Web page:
Efficient lamb production: ‘Genomics isn’t just for pedigree breeders’

Genetic analysis could become a major selling point for commercial breeders too, farmers at the Northern Ireland sheep conference were told.

The Efficient Lamb Production Conference took place at Greenmount College on Wednesday.

Noirin McHugh,Teagasc sheep and beef geneticist based in Moorepark, Co. Cork explained that while genomics had already gathered traction with pedigree breeders in the south; there are benefits to commercial breeders too.

Genomics sequence the animal’s DNA, giving breeders information about its genetic predisposition towards certain traits such as its likeliness to have extra lambs or to develop Scrapie  – a fatal, degenerative disease that affects the nervous systems of sheep and goats.

McHugh said: “The other interesting things that genomic evaluation can do is breed determination and inbreeding. Inbreeding is an issue to some of the smaller breeding populations.”

Accurate parentage

“DNA level inbreeding is much more accurate than parentage level inbreeding because, if you know very little of the family tree, inbreeding might not look like a problem. But at genomic level you can tell straight away how much of the DNA matches between animals.

Noirin McHugh,Teagasc  speaking at the Efficient Lamb Production conference

“The biggest benefit I see is genomic evaluation. At the minute we are working on how to increase the accuracy in this for different traits.

“We are up at about 60% accuracy straight away. So already it’s giving farmers a lot more information and a lot more confidence in the star ratings system we are producing for these animals.”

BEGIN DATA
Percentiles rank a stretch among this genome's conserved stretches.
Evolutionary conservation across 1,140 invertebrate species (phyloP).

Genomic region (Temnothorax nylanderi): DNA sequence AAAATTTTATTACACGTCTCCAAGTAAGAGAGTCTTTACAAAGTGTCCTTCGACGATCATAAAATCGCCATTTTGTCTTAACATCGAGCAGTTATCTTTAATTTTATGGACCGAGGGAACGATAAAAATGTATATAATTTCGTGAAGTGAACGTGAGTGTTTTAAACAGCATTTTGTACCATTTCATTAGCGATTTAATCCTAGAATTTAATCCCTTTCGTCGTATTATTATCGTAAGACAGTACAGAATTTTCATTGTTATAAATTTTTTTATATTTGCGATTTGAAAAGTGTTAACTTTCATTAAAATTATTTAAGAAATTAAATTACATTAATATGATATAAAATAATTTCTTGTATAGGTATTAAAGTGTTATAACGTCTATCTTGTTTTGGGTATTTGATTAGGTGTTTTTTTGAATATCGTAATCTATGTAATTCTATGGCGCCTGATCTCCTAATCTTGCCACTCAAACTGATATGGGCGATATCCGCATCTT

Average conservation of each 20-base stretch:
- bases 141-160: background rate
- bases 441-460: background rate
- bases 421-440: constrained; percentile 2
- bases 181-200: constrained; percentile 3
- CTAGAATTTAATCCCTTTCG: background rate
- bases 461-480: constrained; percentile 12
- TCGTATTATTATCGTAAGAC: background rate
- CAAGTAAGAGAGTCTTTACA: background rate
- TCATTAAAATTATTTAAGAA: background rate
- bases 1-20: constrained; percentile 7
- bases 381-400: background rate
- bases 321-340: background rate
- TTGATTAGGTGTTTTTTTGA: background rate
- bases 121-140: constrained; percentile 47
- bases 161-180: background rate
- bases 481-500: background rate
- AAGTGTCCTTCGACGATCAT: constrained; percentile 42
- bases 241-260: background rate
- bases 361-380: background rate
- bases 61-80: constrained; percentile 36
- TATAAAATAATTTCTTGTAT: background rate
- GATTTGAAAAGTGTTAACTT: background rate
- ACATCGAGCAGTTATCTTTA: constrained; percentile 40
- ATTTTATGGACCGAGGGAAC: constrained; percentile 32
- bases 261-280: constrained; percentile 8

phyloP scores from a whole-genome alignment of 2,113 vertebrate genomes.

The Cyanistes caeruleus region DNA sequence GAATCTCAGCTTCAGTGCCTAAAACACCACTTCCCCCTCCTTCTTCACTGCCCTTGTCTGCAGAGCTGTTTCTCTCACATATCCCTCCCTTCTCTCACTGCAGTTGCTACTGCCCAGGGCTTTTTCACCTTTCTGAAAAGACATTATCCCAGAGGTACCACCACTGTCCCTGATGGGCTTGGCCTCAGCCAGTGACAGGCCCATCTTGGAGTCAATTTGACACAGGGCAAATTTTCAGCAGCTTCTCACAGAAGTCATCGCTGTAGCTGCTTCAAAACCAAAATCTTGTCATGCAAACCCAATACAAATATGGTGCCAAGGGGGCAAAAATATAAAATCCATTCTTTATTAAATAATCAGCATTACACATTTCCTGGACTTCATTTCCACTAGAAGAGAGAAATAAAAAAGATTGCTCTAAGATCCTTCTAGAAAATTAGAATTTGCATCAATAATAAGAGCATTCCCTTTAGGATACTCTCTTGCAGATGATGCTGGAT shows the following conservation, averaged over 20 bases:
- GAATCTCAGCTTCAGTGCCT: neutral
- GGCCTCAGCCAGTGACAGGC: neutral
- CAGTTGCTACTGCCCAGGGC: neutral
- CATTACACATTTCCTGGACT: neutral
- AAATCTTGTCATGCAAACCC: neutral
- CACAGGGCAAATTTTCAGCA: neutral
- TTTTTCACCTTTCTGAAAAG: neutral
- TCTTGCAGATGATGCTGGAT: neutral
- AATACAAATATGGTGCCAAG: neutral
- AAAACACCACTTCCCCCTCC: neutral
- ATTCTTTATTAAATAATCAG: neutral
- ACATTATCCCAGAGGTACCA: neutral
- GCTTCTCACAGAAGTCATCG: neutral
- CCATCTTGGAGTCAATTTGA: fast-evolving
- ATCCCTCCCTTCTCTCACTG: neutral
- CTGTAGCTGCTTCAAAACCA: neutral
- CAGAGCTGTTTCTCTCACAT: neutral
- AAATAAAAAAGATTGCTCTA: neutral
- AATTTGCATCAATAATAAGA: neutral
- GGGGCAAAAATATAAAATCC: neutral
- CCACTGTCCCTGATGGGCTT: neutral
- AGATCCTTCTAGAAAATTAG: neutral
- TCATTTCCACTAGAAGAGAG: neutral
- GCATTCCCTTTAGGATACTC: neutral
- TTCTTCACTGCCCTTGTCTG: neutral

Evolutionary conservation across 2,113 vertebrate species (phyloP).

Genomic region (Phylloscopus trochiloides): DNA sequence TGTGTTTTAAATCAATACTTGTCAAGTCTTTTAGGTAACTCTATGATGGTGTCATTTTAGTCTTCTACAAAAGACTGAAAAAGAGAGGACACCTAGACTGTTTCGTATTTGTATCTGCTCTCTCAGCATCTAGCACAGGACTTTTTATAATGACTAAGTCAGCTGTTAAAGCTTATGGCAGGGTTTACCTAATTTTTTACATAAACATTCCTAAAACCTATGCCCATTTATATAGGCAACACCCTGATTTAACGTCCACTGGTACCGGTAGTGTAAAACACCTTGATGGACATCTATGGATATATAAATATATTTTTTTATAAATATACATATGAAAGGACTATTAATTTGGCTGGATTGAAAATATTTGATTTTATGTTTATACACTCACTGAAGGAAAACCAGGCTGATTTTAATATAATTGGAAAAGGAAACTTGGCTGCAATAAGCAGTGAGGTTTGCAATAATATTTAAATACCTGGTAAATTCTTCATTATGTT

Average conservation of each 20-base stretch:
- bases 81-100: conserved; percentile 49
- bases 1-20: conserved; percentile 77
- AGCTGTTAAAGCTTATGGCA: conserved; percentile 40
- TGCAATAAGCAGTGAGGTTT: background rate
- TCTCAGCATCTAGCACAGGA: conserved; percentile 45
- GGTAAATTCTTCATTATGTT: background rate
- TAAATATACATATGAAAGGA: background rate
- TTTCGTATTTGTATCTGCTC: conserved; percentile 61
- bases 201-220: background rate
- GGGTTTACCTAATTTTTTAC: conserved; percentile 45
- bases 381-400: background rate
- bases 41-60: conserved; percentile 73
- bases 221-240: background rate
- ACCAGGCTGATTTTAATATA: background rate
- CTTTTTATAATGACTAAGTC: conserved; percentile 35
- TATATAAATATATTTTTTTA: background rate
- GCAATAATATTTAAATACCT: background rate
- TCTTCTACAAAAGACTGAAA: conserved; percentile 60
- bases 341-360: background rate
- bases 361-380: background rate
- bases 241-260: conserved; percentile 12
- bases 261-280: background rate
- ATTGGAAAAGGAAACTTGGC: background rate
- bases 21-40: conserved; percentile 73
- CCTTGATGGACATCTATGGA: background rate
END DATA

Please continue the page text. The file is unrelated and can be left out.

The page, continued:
Buying rams

Sheep genomics have been based on the same system already frequently used by dairy breeders to select breeding sires; it’s thought it could add value to high-performing rams.

The idea is that evaluation would allow farmers to make an informed decision on which ram to purchase driving more efficient lamb production.

In the South this is available at a subsidised rate, and was previously available free of charge.

The Irish government set aside around €500,000 (£440,000) for a sheep genomics programme, Sheep Ireland.

As part of the Sheep Technology Adoption Programme (STAP) commercial farmers were required to buy a high index ram which encouraged more breeders to join the project.

Eileen McCloskey

Information for efficiency

Eileen McCloskey of CAFRE added that other new technologies could also help the efficiency of breeding units.

McCloskey said information could help farmers improve lambing percentage, growth rates and grassland management as well as also being able to pick out their best and worst performing ewes.

She said: “If you go to a restaurant owner and ask how much meat they will order, they don’t just do it on a whim – they go back and look at how much they sold last year and what sold well compared to the year before. They’ll know their business inside out – they’ll know their drivers of production.

“But if I go to a sheep farmer and ask them similar things about their system’s inputs there will be a lot less information.

“Information is going to drive on your business. The technology is available to the sheep industry but we just have to make use of it.”

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